Make use of this opportunity now to fund our future

The money mechanism providing for the next generation needs oil.

The money mechanism providing for the next generation needs oil.

JULIA Gillard says we don't need one but Malcolm Turnbull says we do. The Business Council of Australia says we should. The chief executive of the Commonwealth Bank and the chairman of Fairfax have given support. Access Economics supports it but another think tank the Institute of Public Affairs does not. All of a sudden everyone has a view on whether Australia should establish a Sovereign Wealth Fund. Every parrot in every pet shop is talking about it.

The International Forum of Sovereign Wealth Funds (SWFs) is a voluntary association for the SWFs of the world. Looking at the members it is easy to see it is predominantly the commodity-rich nations that have established SWFs the oil-rich nations of the United Arab Emirates, Kuwait and Bahrain the copper-rich country of Chile. In the midst of huge commodity booms these countries are saving some of their wealth to prepare for the challenges of tomorrow.

People wonder why Australia, which is rich in iron ore and coal, is not doing the same. The former Reserve Bank board member Professor Warwick McKibbin put it well when he argued we should save some of the proceeds of the current prosperity since "this incredible historical experience will eventually go away and we need to prepare for that day". So it may come as a surprise as you look down the membership of SWFs to see Australia is listed there. Not only does Australia have a SWF, its fund is so respected that an Australian former Commonwealth Bank chief David Murray was the first chairman of the International Forum.

Australia's Sovereign Wealth Fund the Future Fund is far better understood outside the country than in it.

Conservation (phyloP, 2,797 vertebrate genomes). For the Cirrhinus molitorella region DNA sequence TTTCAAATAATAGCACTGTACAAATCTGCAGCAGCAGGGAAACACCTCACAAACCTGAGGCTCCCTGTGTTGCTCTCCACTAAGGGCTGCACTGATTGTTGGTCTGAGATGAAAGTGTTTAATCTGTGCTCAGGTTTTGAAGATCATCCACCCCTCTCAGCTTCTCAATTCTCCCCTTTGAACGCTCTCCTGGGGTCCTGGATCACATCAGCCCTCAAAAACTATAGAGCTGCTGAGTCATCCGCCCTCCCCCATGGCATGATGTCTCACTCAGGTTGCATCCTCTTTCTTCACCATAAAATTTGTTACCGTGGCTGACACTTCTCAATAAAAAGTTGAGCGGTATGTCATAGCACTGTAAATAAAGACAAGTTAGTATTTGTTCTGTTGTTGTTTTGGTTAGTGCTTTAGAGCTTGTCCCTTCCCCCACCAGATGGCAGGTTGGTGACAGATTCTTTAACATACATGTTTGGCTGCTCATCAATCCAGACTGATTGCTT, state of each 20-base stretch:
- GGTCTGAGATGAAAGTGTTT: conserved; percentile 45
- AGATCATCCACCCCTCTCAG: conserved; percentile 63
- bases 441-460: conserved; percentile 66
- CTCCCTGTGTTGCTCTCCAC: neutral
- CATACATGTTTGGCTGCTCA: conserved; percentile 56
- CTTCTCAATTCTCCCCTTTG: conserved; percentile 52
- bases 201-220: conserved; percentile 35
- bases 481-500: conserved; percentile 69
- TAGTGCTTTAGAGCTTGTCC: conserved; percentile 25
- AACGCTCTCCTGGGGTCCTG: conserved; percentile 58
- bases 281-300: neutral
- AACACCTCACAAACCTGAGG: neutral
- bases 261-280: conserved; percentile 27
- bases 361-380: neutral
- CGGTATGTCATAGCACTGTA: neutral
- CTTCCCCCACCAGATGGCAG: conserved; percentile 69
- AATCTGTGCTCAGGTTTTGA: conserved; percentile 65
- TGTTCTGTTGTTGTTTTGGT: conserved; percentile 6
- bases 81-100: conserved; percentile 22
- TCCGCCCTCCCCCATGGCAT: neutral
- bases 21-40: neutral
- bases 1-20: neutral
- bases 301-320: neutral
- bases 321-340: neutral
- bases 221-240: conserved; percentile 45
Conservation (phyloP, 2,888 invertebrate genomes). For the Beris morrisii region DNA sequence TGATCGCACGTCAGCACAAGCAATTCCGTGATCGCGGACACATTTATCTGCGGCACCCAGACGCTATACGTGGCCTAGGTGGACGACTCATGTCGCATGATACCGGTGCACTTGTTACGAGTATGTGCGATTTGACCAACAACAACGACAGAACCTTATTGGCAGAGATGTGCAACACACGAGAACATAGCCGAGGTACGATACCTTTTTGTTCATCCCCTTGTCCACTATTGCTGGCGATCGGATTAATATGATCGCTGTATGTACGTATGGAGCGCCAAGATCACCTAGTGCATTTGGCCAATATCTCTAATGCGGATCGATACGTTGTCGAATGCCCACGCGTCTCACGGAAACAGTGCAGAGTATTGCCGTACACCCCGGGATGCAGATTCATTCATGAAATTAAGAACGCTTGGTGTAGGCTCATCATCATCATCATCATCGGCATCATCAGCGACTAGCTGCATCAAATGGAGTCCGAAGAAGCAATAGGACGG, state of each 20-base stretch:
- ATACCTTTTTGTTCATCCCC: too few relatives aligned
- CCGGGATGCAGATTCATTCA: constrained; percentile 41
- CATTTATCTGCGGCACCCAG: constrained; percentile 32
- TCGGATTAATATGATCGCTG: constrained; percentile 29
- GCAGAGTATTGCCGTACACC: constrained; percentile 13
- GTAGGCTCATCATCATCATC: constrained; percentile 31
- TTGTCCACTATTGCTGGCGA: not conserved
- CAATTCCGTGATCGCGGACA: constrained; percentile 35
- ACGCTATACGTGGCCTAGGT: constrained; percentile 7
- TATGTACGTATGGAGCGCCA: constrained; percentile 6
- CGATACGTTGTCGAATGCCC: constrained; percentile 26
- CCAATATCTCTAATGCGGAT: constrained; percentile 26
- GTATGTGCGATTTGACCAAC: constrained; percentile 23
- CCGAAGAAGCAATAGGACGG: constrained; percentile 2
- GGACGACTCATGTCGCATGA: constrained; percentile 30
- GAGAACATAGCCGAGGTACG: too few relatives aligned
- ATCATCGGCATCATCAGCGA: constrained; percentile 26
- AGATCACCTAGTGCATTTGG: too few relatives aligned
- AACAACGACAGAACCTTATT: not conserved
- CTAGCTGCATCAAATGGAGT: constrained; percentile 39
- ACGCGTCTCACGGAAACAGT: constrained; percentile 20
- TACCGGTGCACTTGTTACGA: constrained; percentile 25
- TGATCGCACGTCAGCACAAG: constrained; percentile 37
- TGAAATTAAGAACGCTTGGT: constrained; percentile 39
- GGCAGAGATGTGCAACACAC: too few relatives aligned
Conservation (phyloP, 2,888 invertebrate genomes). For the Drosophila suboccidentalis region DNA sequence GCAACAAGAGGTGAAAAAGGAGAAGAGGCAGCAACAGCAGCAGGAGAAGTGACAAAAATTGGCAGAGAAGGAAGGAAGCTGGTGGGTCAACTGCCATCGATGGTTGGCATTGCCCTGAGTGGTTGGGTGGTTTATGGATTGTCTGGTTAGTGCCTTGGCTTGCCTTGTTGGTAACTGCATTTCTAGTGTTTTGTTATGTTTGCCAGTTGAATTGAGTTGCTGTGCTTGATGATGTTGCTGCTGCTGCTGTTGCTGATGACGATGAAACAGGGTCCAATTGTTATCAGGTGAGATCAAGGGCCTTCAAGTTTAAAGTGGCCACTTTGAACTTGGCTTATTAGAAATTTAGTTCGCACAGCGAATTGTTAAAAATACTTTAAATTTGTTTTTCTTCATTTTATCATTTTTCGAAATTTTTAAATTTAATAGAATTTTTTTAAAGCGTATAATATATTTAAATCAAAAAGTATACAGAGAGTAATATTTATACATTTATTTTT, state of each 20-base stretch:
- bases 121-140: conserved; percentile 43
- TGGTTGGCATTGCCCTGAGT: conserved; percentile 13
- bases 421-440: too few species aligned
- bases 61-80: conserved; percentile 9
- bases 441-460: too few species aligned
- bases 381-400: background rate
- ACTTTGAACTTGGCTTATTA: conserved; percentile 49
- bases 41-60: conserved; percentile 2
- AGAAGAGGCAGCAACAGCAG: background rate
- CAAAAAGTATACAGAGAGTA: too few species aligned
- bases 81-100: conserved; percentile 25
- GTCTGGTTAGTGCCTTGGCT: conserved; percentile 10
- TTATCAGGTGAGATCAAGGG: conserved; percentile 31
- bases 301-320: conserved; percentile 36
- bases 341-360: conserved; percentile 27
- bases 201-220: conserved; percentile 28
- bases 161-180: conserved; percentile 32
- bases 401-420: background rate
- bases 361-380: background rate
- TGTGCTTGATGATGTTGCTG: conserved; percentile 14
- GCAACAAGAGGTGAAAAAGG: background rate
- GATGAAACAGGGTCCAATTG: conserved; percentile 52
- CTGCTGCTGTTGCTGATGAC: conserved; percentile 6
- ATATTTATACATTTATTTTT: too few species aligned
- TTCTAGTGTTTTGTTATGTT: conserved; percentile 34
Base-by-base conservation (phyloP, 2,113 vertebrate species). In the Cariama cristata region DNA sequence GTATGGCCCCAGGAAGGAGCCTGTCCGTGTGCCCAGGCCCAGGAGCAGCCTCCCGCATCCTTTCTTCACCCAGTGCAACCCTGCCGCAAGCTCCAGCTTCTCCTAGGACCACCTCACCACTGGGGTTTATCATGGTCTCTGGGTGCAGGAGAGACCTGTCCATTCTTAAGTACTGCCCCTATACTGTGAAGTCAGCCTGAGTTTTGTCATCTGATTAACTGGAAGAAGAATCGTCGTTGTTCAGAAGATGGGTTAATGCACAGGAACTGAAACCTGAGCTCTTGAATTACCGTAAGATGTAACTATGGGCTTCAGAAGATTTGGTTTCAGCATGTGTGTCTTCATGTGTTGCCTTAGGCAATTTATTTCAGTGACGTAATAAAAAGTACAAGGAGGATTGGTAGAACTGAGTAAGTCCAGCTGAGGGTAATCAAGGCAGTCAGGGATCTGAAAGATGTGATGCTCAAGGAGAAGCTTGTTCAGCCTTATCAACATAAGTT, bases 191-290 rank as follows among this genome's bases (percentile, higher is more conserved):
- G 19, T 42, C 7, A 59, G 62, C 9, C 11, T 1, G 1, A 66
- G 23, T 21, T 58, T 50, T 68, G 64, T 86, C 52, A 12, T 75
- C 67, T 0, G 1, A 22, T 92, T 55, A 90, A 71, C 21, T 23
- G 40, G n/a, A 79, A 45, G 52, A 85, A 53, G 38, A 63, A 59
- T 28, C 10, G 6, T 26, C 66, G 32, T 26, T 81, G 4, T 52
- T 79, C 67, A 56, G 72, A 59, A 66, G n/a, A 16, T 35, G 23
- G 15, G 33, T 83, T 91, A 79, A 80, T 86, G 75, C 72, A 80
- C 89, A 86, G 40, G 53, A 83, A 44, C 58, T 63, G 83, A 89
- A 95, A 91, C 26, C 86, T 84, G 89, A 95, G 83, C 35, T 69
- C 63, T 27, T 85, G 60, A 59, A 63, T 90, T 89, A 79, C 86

The confusion in Australia arises from the difference between ownership and purpose. By definition a sovereign wealth fund is owned by a sovereign power, which in our case is the government. The fund is a mechanism to save and invest: to use the proceeds of good times to cushion the bad. The oil-rich kingdoms are preparing for when the oil runs out.

Our fund was set up to prepare for the time when the ageing of the population will put such pressure on our national budget that taxes will need to rise to crippling levels or borrowings become unsustainable to meet the cost of health and pension obligations. The fund was set up in 2006 to invest money that will be available to take pressure off the budget just when the full impact of retiring baby boomers is set to kick in, in the year 2020.

The specific purpose it is earmarked to cover is the growing liability of public sector pensions. By covering these it will free up taxes to be used for other programs such as health and infrastructure.

But the money in the Future Fund (now $75 billion) is not owned by public servants. Public servants did not pay any money into it. It is not a superannuation fund. It was built by budget surpluses. That money in the Future Fund belongs to all of us and not just to us, but to future generations. By changing the legislation the government could direct it to any purpose it chooses. By changing the legislation it could even raid the fund to pay its current deficit, or to pork barrel for an election. Which is why the Parliament, the press, and interested taxpayers must be vigilant to repel any sign of financial trickery. In circumstances where the government is short of money it will have a huge temptation to raid the savings of future generations.

When people ask whether we should have a Sovereign Wealth Fund they are asking the wrong question. We do. The real question is how much we should be putting into it.

Other countries with once-in-a-generation opportunities are saving. But nothing has been deposited in our fund since the 2007 budget and that was when our export prices were far below the record levels they are now.

Sometimes the government claims that private superannuation is a substitute for an SWF. That is nonsense. A superannuation fund holds contributions from individuals that come out of their wages. They own that money no less than they own the money they deposit in a bank account. The government cannot take it and use it to pay to future generations. It is good that we have this form of private saving. But it is no substitute for a sovereign fund, which is a mechanism by which the current generation provides for the next.

The real reason we are not saving is that our government is spending all it receives and more. If it were more responsible we would be saving for the future just like other commodity-rich countries are doing.

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